Glen Hiemstra’s future: Here comes the plug-in all-electric vehicle

Prediction: The next 15 years will see a transition in automobiles far faster than imagined today.

Prediction: The next 15 years will see a transition in automobiles far faster than imagined today.

By Glen Hiemstra

Prediction: The next 15 years will see a transition in automobiles far faster than imagined today. The vehicle future includes:

Plug-in hybrids
This is the strategy behind the GM Volt. While current hybrid vehicles use an electric motor to supplement a gasoline engine, in a plug-in hybrid the concept is reversed. A small gasoline motor is used solely to run a generator to recharge batteries when needed, while the drive train is all-electric.
GM is working with two different companies on next generation batteries aiming for high power, fast charging and long life cycle performance that will tip the scale toward an electric future. The question for GM is whether they can survive long enough to implement this new technology. Other companies, Toyota included, intend to introduce similar plug-in hybrids in the next two years.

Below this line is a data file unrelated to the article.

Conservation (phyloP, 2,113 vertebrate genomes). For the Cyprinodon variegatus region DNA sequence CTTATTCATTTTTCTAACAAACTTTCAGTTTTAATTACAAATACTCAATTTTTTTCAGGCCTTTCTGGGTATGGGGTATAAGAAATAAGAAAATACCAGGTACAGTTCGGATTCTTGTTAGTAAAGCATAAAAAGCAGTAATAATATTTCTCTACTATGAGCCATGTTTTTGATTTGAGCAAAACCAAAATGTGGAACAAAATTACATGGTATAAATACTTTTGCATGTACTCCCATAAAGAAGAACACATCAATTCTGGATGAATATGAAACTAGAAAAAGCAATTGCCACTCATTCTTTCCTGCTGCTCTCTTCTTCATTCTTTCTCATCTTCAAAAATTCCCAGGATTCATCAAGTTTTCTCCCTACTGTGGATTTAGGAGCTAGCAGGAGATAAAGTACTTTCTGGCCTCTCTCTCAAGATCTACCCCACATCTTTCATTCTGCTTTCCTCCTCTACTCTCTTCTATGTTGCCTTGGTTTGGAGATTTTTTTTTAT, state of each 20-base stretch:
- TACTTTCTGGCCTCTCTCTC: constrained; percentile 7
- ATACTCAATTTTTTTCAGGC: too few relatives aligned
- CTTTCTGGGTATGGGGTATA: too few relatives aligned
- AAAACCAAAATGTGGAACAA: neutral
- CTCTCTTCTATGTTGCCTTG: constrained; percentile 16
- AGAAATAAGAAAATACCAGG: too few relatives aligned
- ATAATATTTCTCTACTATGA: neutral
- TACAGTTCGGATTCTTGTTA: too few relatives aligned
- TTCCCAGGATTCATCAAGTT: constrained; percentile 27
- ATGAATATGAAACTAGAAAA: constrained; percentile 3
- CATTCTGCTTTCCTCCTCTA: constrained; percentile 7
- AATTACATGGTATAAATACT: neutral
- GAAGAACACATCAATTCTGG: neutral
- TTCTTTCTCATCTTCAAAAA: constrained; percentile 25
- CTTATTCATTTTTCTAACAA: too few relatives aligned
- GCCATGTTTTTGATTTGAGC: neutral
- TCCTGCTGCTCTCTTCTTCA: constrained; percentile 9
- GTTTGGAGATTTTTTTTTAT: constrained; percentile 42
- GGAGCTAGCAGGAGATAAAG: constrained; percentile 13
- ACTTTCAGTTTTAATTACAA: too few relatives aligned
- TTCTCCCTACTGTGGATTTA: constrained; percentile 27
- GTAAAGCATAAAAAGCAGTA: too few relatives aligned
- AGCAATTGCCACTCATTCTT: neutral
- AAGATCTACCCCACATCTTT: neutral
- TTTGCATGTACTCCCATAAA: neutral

Fuel-cell electrics
A decade ago it was assumed by many experts that next generation vehicles would mostly be all-electric vehicles powered by hydrogen-based fuel cells. It is an elegant idea – a car so clean it emits only water from the tail pipe. An even greater advantage is that a fuel-cell car is, potentially, a mobile private power station.
Since a car is typically driven an hour or two a day, the rest of time a fuel cell car could generate enough electricity to power most needs of a typical home.
The problem is that while hydrogen is abundant, it must be separated from other substances, ideally water, and then transported and stored. All of this is complex and expensive.
Because of these problems, most experts today have reversed course, and do not consider hydrogen fuel cells to be a significant part of the vehicle future. However, both Mercedes and Honda continue to place bets on a hydrogen future, and the state of California continues to work toward a hydrogen infrastructure.

Plug-in all-electric
This is the dominant play, I believe, and the one with the most critical implications for the lubricant industry. A plug-in electric is a simple solution. All you need is an electric motor (or four of them, one for each wheel), and a battery pack capable of the same high power, and fast charging time as needed in a plug-in hybrid. You also need the battery to be capable of longer life for longer distances.
The Tesla is a proof-of-concept car that can travel upwards of 200 miles on a charge. AltairNano, A123 Systems, and other “nano-battery” developers aim for life-cycles of 15,000 charges, such that a battery would outlive a car. Charge times are on the order of 10 minutes with high voltage systems that could be standard at filling stations.
The nation of Israel may be the first to go all-electric with a service station strategy of swappable batteries: drive in, replace your battery module, and drive out. Mercedes includes a plug-in electric in a reported plan to phase out gasoline and diesel vehicles by 2015.